Crafts, Cats, and Copyright Infringement: Kate Davies’ Knitting Knot and Protecting Your Creat
Last fall, my daughter and her friends spent a semester studying at Oxford. Apart from infecting me with the paternal compulsion to shamelessly insert that detail into every conversation (I’m sure I’ve become unbearable), her experience allowed her to become further entangled in a burgeoning artistic culture of knitting. Since returning, Dorothy has funnelled this newfound enthusiasm into a summer research project on Victorian embroidery, a blog called the Arts and Cats Movement that combines her creative and scholarly passions with the internet’s most contagious obsession (pictures of kittens), and an assortment of half-finished scarves and orphaned socks that now litter adorn every surface of our home.
Above: The reason my daughter’s blog kills mine in page views. Nobody can compete with kittens.
And what relevance do her endeavors bear in relation to your business or wealth-planning concerns?
If you didn’t read the post, the facts are essentially this:
1) The laws in the United Kingdom/European Union preclude any claims against copyright infringement when the item copyrighted is offered for free.
2) Renowned knitting designer Kate Davies released a pattern that she designed for free download publicly.
3) The design began to reappear in commercial retail venues in multiple countries without her consent and with no financial benefit to her.
4) The design was removed for free download and reoffered by Ms. Davies as a pay-for download.
5) Chaos has ensued, with the knitting community lashing out against said retailers, casting them as corporate bullies exploiting the efforts of an independent small businessperson who relies on such designs as primary income.
Ms. Davies’ immensely popular design.
The cheap knock-off.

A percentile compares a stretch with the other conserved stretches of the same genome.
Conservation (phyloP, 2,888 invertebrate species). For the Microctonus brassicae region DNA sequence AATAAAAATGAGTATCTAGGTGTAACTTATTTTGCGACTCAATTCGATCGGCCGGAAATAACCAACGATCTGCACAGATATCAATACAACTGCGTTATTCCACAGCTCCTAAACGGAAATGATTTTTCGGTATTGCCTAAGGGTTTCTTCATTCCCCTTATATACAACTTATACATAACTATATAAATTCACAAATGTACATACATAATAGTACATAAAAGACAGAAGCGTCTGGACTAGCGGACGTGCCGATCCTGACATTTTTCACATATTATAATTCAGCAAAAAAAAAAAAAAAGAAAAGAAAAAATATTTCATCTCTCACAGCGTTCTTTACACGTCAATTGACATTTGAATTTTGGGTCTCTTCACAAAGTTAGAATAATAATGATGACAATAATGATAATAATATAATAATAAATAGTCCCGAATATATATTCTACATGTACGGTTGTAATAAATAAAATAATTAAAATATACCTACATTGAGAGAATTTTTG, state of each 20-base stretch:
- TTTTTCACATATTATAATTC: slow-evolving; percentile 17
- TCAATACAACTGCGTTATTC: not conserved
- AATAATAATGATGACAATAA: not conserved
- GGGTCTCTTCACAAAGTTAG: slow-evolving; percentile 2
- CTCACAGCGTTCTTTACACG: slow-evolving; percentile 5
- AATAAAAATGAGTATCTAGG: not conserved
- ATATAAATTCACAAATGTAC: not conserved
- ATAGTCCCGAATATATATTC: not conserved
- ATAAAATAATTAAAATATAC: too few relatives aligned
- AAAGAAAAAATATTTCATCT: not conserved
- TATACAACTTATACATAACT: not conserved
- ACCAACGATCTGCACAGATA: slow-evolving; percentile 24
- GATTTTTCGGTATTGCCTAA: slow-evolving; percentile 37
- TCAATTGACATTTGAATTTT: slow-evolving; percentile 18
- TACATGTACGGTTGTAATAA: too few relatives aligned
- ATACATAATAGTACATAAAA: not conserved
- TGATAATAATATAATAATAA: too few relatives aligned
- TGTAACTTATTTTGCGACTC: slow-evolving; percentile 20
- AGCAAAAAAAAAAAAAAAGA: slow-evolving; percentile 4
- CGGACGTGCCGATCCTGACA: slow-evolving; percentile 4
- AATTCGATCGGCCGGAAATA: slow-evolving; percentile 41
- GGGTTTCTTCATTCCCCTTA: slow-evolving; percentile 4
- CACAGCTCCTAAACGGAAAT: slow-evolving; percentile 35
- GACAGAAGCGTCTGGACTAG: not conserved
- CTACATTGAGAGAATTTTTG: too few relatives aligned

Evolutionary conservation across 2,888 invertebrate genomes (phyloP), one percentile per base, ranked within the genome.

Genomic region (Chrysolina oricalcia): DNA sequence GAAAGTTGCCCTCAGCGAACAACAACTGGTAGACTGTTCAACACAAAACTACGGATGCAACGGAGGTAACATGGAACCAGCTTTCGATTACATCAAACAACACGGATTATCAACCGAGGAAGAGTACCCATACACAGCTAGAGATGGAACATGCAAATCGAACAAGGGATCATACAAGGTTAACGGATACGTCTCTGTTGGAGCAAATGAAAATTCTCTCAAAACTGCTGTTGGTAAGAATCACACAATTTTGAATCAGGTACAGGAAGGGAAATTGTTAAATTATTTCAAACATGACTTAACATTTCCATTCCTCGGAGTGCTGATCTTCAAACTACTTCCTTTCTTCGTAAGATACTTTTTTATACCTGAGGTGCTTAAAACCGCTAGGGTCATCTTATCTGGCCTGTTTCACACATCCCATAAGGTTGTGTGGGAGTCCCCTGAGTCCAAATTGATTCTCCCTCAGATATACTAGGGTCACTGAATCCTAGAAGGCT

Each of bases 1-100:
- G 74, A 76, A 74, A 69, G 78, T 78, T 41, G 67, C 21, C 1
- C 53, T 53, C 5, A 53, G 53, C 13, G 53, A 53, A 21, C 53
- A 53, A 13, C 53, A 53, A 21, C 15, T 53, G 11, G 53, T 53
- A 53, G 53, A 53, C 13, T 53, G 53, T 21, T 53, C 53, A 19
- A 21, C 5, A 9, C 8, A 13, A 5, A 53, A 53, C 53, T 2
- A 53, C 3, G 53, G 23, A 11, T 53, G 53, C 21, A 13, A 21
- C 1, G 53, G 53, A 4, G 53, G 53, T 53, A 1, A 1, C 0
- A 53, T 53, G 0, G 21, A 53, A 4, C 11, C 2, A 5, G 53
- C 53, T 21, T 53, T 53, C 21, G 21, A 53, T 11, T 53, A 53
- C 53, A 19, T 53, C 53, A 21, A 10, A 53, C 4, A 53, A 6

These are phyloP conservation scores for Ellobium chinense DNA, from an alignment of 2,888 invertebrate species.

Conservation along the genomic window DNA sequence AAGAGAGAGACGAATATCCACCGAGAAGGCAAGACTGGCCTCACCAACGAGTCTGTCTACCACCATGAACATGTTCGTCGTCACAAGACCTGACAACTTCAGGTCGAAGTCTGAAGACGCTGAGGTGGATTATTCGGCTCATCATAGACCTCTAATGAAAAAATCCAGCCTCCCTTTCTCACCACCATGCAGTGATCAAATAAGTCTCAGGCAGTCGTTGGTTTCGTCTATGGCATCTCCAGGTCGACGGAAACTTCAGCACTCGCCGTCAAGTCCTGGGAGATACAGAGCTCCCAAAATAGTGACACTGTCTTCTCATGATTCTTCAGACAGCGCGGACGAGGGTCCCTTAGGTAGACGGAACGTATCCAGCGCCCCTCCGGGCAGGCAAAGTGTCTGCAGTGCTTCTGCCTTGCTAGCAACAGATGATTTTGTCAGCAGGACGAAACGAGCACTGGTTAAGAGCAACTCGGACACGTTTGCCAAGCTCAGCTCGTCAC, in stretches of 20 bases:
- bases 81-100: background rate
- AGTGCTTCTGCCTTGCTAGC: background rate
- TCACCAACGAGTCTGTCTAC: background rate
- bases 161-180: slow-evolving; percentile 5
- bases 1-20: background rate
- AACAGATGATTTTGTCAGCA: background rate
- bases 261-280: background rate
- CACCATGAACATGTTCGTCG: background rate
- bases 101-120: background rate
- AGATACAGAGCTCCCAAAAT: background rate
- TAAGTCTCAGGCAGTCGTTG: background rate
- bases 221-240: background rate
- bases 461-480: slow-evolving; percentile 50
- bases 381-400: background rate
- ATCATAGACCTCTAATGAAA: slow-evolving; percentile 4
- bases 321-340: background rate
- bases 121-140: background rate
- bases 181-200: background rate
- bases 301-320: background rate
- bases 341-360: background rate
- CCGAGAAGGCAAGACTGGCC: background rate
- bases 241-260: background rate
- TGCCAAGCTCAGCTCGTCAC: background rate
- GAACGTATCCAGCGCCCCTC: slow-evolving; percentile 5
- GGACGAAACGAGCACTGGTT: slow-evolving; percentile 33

As you can see, the issue of creative license and intellectual property rights is one of concern to business of any size dealing in design and creativity, whether artistic or otherwise.
Note that the laws protecting such businesses and innovators as they apply to Ms. Davies in the United Kingdom differ from those affording peace of mind and financial security to her American equivalents. However, if my daughter created her own designs and were then copied without her consent, you can be sure that the law would present options for her seek out justice here in the states. (She believes that as regards Ms. Davies’ situation, the infringement is indicative of a wider problem.)
We’ll talk more about how to protect your creativity in future posts. We’ll also talk about how technology has turned business on its ear in many aspects by practically destroying certain barriers to entry.
As for my daughter, before she starts any designs of her own I just hope she’ll finish some of her current projects. There are only so many half-knitted sleeves and marked-up thesis pages one can sift through to unearth the TV remote or the yowling cat before losing hope. Or a finger.
One of my legal assistants, Evan Roe, helps with the research on these posts. At my direction, he contacted Ms. Davies to seek approval to reproduce the art in this blog. (It would not look good for a copyright/trademark attorney to create a copyright infringement issue, right?) Her reply below indicates the weight of public opinion may be a very heavy boot, indeed.
(T)hanks for your interest in this, and for your courtesy in asking about the use of my images. Please do go ahead and use any of my photographs in your post. The issue was picked up this morning by You Thought We Wouldn’t Notice, and according to the advice I’ve taken, I’ve a strong enough case to bring before the UK Intellectual Property Office under Design Right legislation. We will see how things pan out.
In the meantime, I’m so grateful to all the wonderful knitters and bloggers out there who have written to Debenhams, and helped to publicise the issue via social media.
All the very best from a damp and rainy Edinburgh,
As of this update, it appears Ms. Davies and Debenhams have settled their differences. Consequently, a considerable donation will be made to Chest Heart & Stroke Scotland on the behalf of the retailer. For finding a solution that benefits such a worthy cause, I tip my hat to both parties (though I incline it a bit more steeply to Ms. Davies, who was put to much trouble and managed to eke some good out of a horrid situation).
If you enjoyed this post, look into my Bastille Day post Storming the Bastille: A French Revolution in the Small Business World and my post on Intellectual Property Rights, both of which draw on Ms. Davies’ business and the Debenhams scandal.
As always, good luck and good hunting.
If you have any questions about protecting your creative products, you can find out how to reach us at our website: TheFisherLawOffice.com. You can also reach us at Facebook.com/FisherLawOffice, on Twitter @thefisherlawoffice, or at LinkedIn.com/in/FisherLawOffice. If you have questions about kittens, knitting, or feminism, you can consult the experts at the Arts and Cats Movement or needled.
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